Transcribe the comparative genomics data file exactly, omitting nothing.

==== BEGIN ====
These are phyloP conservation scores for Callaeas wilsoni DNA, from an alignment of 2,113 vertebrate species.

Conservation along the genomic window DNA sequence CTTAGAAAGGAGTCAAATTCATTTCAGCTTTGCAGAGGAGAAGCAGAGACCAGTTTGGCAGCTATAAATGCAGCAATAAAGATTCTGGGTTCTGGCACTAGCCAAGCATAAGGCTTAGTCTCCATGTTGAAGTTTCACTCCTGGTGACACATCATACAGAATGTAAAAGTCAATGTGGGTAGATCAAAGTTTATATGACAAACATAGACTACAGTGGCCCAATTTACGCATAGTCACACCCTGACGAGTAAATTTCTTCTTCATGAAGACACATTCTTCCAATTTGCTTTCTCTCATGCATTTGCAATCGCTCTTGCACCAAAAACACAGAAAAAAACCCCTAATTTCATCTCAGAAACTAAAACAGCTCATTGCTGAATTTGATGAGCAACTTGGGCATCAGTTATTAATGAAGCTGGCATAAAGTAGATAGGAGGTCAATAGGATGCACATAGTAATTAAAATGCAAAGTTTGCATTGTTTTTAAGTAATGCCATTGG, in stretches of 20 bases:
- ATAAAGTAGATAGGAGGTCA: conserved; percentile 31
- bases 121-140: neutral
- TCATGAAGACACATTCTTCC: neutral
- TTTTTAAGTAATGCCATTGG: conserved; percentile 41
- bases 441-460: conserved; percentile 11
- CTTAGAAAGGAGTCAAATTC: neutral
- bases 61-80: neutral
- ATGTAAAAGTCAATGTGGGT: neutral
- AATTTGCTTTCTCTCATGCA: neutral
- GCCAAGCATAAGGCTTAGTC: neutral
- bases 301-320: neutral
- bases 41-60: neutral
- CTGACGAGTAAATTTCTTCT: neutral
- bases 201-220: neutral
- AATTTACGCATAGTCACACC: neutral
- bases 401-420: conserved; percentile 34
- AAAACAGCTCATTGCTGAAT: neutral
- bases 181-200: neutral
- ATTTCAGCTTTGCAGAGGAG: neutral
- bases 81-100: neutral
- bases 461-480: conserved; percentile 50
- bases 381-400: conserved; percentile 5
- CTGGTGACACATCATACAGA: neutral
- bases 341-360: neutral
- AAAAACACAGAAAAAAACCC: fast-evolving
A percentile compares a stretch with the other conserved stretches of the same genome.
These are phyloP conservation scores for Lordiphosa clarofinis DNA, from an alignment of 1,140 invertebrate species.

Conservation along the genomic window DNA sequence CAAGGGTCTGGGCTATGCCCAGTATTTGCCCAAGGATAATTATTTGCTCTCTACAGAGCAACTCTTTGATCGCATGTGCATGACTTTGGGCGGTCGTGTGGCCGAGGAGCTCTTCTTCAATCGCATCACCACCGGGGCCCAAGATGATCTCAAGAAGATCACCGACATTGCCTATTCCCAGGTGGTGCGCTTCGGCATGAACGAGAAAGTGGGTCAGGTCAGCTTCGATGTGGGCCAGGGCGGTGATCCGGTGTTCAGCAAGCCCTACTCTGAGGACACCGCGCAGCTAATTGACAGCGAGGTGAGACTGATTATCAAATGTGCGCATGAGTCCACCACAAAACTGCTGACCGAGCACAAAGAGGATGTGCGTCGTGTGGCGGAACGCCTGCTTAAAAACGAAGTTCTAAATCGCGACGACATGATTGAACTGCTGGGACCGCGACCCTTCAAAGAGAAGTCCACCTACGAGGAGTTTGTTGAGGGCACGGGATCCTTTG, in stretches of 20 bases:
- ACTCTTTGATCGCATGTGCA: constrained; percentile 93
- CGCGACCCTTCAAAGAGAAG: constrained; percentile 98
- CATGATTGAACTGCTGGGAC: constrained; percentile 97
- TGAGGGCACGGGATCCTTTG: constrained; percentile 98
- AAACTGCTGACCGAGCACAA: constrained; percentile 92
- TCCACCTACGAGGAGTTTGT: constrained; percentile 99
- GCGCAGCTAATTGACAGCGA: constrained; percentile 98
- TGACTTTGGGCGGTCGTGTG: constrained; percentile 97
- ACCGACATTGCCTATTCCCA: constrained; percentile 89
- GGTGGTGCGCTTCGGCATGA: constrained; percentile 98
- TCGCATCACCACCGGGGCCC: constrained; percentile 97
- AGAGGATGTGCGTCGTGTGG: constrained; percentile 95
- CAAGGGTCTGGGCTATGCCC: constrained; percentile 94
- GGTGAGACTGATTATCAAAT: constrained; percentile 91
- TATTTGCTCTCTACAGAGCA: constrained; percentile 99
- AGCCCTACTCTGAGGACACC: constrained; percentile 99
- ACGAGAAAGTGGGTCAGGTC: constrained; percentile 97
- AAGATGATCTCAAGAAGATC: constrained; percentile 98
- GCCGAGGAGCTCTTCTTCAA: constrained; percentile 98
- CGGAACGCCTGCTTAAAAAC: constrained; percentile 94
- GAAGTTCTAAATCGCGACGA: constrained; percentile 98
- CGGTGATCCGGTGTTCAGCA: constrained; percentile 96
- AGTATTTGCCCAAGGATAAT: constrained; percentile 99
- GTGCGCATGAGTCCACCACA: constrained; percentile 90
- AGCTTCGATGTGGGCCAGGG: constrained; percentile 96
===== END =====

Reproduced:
These are phyloP conservation scores for Callaeas wilsoni DNA, from an alignment of 2,113 vertebrate species.

Conservation along the genomic window DNA sequence CTTAGAAAGGAGTCAAATTCATTTCAGCTTTGCAGAGGAGAAGCAGAGACCAGTTTGGCAGCTATAAATGCAGCAATAAAGATTCTGGGTTCTGGCACTAGCCAAGCATAAGGCTTAGTCTCCATGTTGAAGTTTCACTCCTGGTGACACATCATACAGAATGTAAAAGTCAATGTGGGTAGATCAAAGTTTATATGACAAACATAGACTACAGTGGCCCAATTTACGCATAGTCACACCCTGACGAGTAAATTTCTTCTTCATGAAGACACATTCTTCCAATTTGCTTTCTCTCATGCATTTGCAATCGCTCTTGCACCAAAAACACAGAAAAAAACCCCTAATTTCATCTCAGAAACTAAAACAGCTCATTGCTGAATTTGATGAGCAACTTGGGCATCAGTTATTAATGAAGCTGGCATAAAGTAGATAGGAGGTCAATAGGATGCACATAGTAATTAAAATGCAAAGTTTGCATTGTTTTTAAGTAATGCCATTGG, in stretches of 20 bases:
- ATAAAGTAGATAGGAGGTCA: conserved; percentile 31
- bases 121-140: neutral
- TCATGAAGACACATTCTTCC: neutral
- TTTTTAAGTAATGCCATTGG: conserved; percentile 41
- bases 441-460: conserved; percentile 11
- CTTAGAAAGGAGTCAAATTC: neutral
- bases 61-80: neutral
- ATGTAAAAGTCAATGTGGGT: neutral
- AATTTGCTTTCTCTCATGCA: neutral
- GCCAAGCATAAGGCTTAGTC: neutral
- bases 301-320: neutral
- bases 41-60: neutral
- CTGACGAGTAAATTTCTTCT: neutral
- bases 201-220: neutral
- AATTTACGCATAGTCACACC: neutral
- bases 401-420: conserved; percentile 34
- AAAACAGCTCATTGCTGAAT: neutral
- bases 181-200: neutral
- ATTTCAGCTTTGCAGAGGAG: neutral
- bases 81-100: neutral
- bases 461-480: conserved; percentile 50
- bases 381-400: conserved; percentile 5
- CTGGTGACACATCATACAGA: neutral
- bases 341-360: neutral
- AAAAACACAGAAAAAAACCC: fast-evolving
A percentile compares a stretch with the other conserved stretches of the same genome.
These are phyloP conservation scores for Lordiphosa clarofinis DNA, from an alignment of 1,140 invertebrate species.

Conservation along the genomic window DNA sequence CAAGGGTCTGGGCTATGCCCAGTATTTGCCCAAGGATAATTATTTGCTCTCTACAGAGCAACTCTTTGATCGCATGTGCATGACTTTGGGCGGTCGTGTGGCCGAGGAGCTCTTCTTCAATCGCATCACCACCGGGGCCCAAGATGATCTCAAGAAGATCACCGACATTGCCTATTCCCAGGTGGTGCGCTTCGGCATGAACGAGAAAGTGGGTCAGGTCAGCTTCGATGTGGGCCAGGGCGGTGATCCGGTGTTCAGCAAGCCCTACTCTGAGGACACCGCGCAGCTAATTGACAGCGAGGTGAGACTGATTATCAAATGTGCGCATGAGTCCACCACAAAACTGCTGACCGAGCACAAAGAGGATGTGCGTCGTGTGGCGGAACGCCTGCTTAAAAACGAAGTTCTAAATCGCGACGACATGATTGAACTGCTGGGACCGCGACCCTTCAAAGAGAAGTCCACCTACGAGGAGTTTGTTGAGGGCACGGGATCCTTTG, in stretches of 20 bases:
- ACTCTTTGATCGCATGTGCA: constrained; percentile 93
- CGCGACCCTTCAAAGAGAAG: constrained; percentile 98
- CATGATTGAACTGCTGGGAC: constrained; percentile 97
- TGAGGGCACGGGATCCTTTG: constrained; percentile 98
- AAACTGCTGACCGAGCACAA: constrained; percentile 92
- TCCACCTACGAGGAGTTTGT: constrained; percentile 99
- GCGCAGCTAATTGACAGCGA: constrained; percentile 98
- TGACTTTGGGCGGTCGTGTG: constrained; percentile 97
- ACCGACATTGCCTATTCCCA: constrained; percentile 89
- GGTGGTGCGCTTCGGCATGA: constrained; percentile 98
- TCGCATCACCACCGGGGCCC: constrained; percentile 97
- AGAGGATGTGCGTCGTGTGG: constrained; percentile 95
- CAAGGGTCTGGGCTATGCCC: constrained; percentile 94
- GGTGAGACTGATTATCAAAT: constrained; percentile 91
- TATTTGCTCTCTACAGAGCA: constrained; percentile 99
- AGCCCTACTCTGAGGACACC: constrained; percentile 99
- ACGAGAAAGTGGGTCAGGTC: constrained; percentile 97
- AAGATGATCTCAAGAAGATC: constrained; percentile 98
- GCCGAGGAGCTCTTCTTCAA: constrained; percentile 98
- CGGAACGCCTGCTTAAAAAC: constrained; percentile 94
- GAAGTTCTAAATCGCGACGA: constrained; percentile 98
- CGGTGATCCGGTGTTCAGCA: constrained; percentile 96
- AGTATTTGCCCAAGGATAAT: constrained; percentile 99
- GTGCGCATGAGTCCACCACA: constrained; percentile 90
- AGCTTCGATGTGGGCCAGGG: constrained; percentile 96